Answer: Women naturally have less bone and muscle than men, so women are the ones that need to do more weight training than men do. It is recommended that they need to take care of what they've got. Unfortunately, a very low percentage of women do weight training, and if they do, they do not lift enough weight. That's why women are at greater risk of osteoporosis than men. And lost muscle puts women at greater risk of disability as they age. And don't worry about looking like a bodybuilder. Women don't have enough testosterone to create big, bulky muscles. To become a bodybuilder, women have to do a lot of weird things that most strength-training programs don't do.

6. Is Exercise One Sure Way to Lose All the Weight You Desire?

Answer: As with all responses to exercise, weight gain or loss is impacted by many factors, including dietary intake and genetics. All individuals will not lose the same amount of weight on the same exercise program. It is possible to be active and overweight. However, although exercise alone cannot guarantee your ideal weight, regular physical activity is one of the most important factors for successful long-term weight management.

7. If a 30 minutes of cardio workout per day is good, a lot more must be greater?

Answer: Wrong again. Many women hit their workouts with gusto hoping to fight fat thighs. Most of the time, this results in an increase in thigh size. The key here is to exercise your entire body, maintain a steady schedule, and develop healthy eating habits. Adding resistance training into your workout routine to tone up your total body can help you losing body fat. Muscles burn more calories at rest and during exercise than fat does. Exercising the entire body gives your body a proportional look. That is, not a single part of your part is not big or too small.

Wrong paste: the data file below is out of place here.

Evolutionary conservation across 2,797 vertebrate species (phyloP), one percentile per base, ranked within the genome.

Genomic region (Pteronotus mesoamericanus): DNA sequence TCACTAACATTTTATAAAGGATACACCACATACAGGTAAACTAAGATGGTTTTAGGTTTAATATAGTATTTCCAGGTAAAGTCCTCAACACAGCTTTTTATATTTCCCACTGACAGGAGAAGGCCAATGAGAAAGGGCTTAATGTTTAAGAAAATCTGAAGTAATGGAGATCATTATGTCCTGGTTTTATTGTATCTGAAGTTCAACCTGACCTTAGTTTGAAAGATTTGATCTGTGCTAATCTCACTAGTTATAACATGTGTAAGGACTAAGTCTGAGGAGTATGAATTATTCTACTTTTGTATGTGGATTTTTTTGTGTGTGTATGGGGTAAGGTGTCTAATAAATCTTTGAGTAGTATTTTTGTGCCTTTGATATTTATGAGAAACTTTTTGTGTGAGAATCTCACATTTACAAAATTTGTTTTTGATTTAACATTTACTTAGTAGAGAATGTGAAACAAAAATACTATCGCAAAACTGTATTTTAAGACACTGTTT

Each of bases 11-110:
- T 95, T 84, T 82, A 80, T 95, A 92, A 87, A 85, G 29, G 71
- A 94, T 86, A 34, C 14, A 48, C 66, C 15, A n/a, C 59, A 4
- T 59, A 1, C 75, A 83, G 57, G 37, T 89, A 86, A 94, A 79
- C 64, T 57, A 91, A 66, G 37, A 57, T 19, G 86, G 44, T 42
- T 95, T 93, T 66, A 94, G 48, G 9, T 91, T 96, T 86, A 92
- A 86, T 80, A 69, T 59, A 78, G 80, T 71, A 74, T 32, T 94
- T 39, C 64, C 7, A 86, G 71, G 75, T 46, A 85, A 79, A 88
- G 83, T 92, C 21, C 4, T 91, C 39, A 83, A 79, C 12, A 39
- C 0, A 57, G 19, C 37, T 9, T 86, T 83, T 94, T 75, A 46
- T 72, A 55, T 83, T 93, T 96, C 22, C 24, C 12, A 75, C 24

8. Should men and women need to train differently?

Answer: Muscle is muscle. The main difference lies in the fact that men produce 50 to 100 times more of the muscle-building hormone testosterone than women. This allows men to reach greater levels of muscle size and strength. Although women use less weight, they should perform the same routines as men to build a lean, sexy body.

9. Can Sports drinks help you exercise more safely and effectively?

Answer: Sports drinks contain two main ingredients that are theoretically beneficial for exercisers: sodium, which helps the body retain water, and sugar, which the body burns for energy. But very few people exercise hard enough to sweat away much sodium or to use up their carbohydrate reserves, which the body converts to sugar. You'd have to jog for at least two hours, for example, before your carbohydrate stores would start to run low. So unless you're doing a marathon or other exhaustive exercise, plain water is all you need.

10. How much protein intake do I need when I start an exercise program?

Answer: Let’s put it this way. Does putting more fuel in your gas tank cause your car to move faster or make your car engine more powerful? Of course it does not work this way. The added fuel is there when the car's engine needs it. Same with the human body, more protein does not cause muscle growth, but it does provide the muscles with "fuel" when needed. Don't get this confused with fuel during exercise, which is provided primarily by fat and carbohydrates (depending on intensity and duration).